Herrera-Moreno v. Furman et al

Filing 36

ORDER granting in part and denying in part 32 Motion in Limine. Signed by Judge John W Sedwick on 6/24/13.(JWS)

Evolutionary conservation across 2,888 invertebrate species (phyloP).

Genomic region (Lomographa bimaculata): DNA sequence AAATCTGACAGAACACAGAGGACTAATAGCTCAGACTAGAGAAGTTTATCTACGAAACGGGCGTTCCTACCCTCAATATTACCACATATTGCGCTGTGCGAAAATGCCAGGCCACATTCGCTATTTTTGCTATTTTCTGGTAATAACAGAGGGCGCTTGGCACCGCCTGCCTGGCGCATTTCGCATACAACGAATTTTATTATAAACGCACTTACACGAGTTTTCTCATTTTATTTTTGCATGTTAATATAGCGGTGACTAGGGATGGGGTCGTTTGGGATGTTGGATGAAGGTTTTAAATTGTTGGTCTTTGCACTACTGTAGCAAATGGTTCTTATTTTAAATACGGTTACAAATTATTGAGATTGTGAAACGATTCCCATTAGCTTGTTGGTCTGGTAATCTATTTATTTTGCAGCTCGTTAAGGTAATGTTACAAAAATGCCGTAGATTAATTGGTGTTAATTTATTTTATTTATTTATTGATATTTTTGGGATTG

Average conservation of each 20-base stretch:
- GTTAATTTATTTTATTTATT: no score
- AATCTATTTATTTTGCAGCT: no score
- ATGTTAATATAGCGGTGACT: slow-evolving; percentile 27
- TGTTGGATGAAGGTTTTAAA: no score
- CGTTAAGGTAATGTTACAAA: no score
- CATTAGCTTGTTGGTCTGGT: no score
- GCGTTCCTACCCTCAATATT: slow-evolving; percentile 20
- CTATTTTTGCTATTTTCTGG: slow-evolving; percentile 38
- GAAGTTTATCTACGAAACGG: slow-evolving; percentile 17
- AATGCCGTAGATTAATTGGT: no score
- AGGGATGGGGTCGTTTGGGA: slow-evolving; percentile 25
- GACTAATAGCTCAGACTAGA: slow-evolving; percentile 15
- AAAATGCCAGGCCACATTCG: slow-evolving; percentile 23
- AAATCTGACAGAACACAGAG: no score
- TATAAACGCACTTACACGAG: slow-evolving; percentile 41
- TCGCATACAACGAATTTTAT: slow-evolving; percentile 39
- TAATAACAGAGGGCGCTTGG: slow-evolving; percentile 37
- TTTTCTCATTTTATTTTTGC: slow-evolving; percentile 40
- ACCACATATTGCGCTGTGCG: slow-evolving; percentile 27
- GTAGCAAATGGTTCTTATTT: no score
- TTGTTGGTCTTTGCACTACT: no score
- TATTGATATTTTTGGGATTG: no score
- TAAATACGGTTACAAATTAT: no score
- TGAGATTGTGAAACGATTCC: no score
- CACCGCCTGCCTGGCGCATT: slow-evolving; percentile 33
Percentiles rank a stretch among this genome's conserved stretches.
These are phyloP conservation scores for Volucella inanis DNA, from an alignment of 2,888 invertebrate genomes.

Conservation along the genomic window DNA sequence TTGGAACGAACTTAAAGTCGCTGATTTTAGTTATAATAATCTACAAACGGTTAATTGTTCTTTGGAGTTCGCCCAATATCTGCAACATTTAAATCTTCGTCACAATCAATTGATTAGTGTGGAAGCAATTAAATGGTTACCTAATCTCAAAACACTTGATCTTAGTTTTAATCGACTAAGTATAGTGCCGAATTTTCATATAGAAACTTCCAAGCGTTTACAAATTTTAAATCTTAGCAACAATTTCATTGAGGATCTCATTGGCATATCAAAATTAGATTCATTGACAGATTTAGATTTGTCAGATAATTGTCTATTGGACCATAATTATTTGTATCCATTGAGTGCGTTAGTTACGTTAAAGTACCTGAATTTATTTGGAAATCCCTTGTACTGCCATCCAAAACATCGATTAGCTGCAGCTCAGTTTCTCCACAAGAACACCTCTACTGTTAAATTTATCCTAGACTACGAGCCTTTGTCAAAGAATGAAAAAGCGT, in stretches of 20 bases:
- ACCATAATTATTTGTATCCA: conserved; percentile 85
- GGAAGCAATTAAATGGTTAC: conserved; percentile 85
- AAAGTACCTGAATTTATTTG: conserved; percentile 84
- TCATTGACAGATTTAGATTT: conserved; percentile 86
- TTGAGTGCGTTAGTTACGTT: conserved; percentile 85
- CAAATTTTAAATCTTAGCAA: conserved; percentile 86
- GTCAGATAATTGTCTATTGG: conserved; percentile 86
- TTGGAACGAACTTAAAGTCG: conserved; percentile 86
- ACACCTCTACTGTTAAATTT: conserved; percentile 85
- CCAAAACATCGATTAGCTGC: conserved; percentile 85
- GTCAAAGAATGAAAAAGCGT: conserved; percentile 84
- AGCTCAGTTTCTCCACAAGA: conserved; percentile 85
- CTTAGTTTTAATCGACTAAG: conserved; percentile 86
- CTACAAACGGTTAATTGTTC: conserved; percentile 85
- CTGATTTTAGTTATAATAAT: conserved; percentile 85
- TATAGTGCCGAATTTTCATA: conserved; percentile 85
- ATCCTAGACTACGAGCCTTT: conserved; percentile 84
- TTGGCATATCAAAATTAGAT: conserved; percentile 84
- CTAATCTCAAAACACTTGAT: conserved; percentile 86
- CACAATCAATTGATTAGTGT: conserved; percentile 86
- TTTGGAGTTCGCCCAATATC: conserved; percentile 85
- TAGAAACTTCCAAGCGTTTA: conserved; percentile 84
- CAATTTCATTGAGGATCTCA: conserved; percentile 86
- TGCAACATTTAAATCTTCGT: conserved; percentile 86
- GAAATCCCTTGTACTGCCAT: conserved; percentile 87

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UNITED STATES DISTRICT COURT DISTRICT OF ARIZONA EDUARDO HERRERA-MORENO, ) ) Plaintiff, ) ) vs. ) ) RICHARD FURMAN and JANE DOE ) FURMAN husband and wife; ) CITY OF PHOENIX; JOHN DOES 1-5; ) JANE DOES 1-5; ABC ) PARTNERSHIPS 1-5; and XYZ ) CORPORATIONS 1-5, ) ) Defendants. ) ) 2:12-cv-01905 JWS ORDER AND OPINION [Re: Motion at Docket 32] At docket 32 defendants Richard Furman, et al. (“defendants”) move to exclude from evidence any undisclosed opinion of Charles Creasman, M.D. who is listed as a witness for plaintiff Eduardo Herrera-Moreno (“plaintiff”). In particular, defendants seek to preclude Dr. Creasman from offering testimony regarding causation of plaintiff’s injury, his future treatment or rebuttal of defendants’ expert, Dr. John Bradway, on the basis that plaintiff was required to but failed to properly disclose Dr. Creasman’s opinions pursuant to Rule 26(a)(2)(B) of the Federal Rules of Civil Procedure. Plaintiff responds at docket 34 asserting that Dr. Creasman was his treating physician. Plaintiff contends that Rule 26(a)(2)(B)’s requirement for a written report does not apply, because Dr. Creasman will offer only his opinions as a treating physician about plaintiff’s prognosis and future medical costs Defendants’ reply is at docket 35. They argue that Dr. Creasman cannot testify about plaintiff’s prognosis and future medical costs because there is no evidence that Dr. Creasman developed his opinions on these points during his treatment of plaintiff. A treating physician is generally not “retained or specially employed to provide expert testimony,” but is instead a “percipient witness of the treatment he rendered and thus not subject to the written report requirement” under Rule 26(a)(2).1 However, the Ninth Circuit has held that “a treating physician is only exempt from Rule 26(b)(2)(B)’s written report requirement to the extent that his opinions were formed during the course of treatment.”2 If a plaintiff specifically retains treating physicians to review information that they did not review during the course of treatment, then those physicians fall “outside the scope of the ‘treating physician’ exception insofar as their additional opinions are concerned.”3 A review of Dr. Creasman’s notes suggests that he may have formed some opinion about plaintiff’s prognosis because he referred plaintiff to a specialist.4 However, at this time, it is unclear to the court precisely what relevant opinions, if any, Dr. Creasman may have formed during his treatment of plaintiff. 1 Goodman v. Staples The Office Superstore, LLC, 644 F.3d 817,824 (9th Cir. 2011). 2 Id. at 826. 3 Id. 4 Doc. 32-1 at p. 23. -2- The court offers the following for the parties’ guidance: Dr. Creasman may testify about his opinions actually formed during the course of his treatment of plaintiff, but he may not function as an expert to rebut defendants’ expert medical witness, except to the extent, if any, that opinions formed during the course of treatment are contrary to the defense expert’s opinions. To the extent Dr. Creasman’s opinions depend on information outside the course of plaintiff’s treatment, they become expert opinions, and testimony about them must be excluded for failure to comply Rule 26(a)(2)(B). Defendants are directed to raise specific objections at trial to opinion testimony sought from Dr. Creasman which they believe was not formed during his course of treatment of plaintiff. If such an objection is made, it will be sustained unless plaintiff demonstrates that the opinion is one formed during the course of treatment. The motion at docket 32 is GRANTED in part and DENIED in part consistent with the discussion above. DATED this 24th day of June 2013. /s/ JOHN W. SEDWICK UNITED STATES DISTRICT JUDGE -3-

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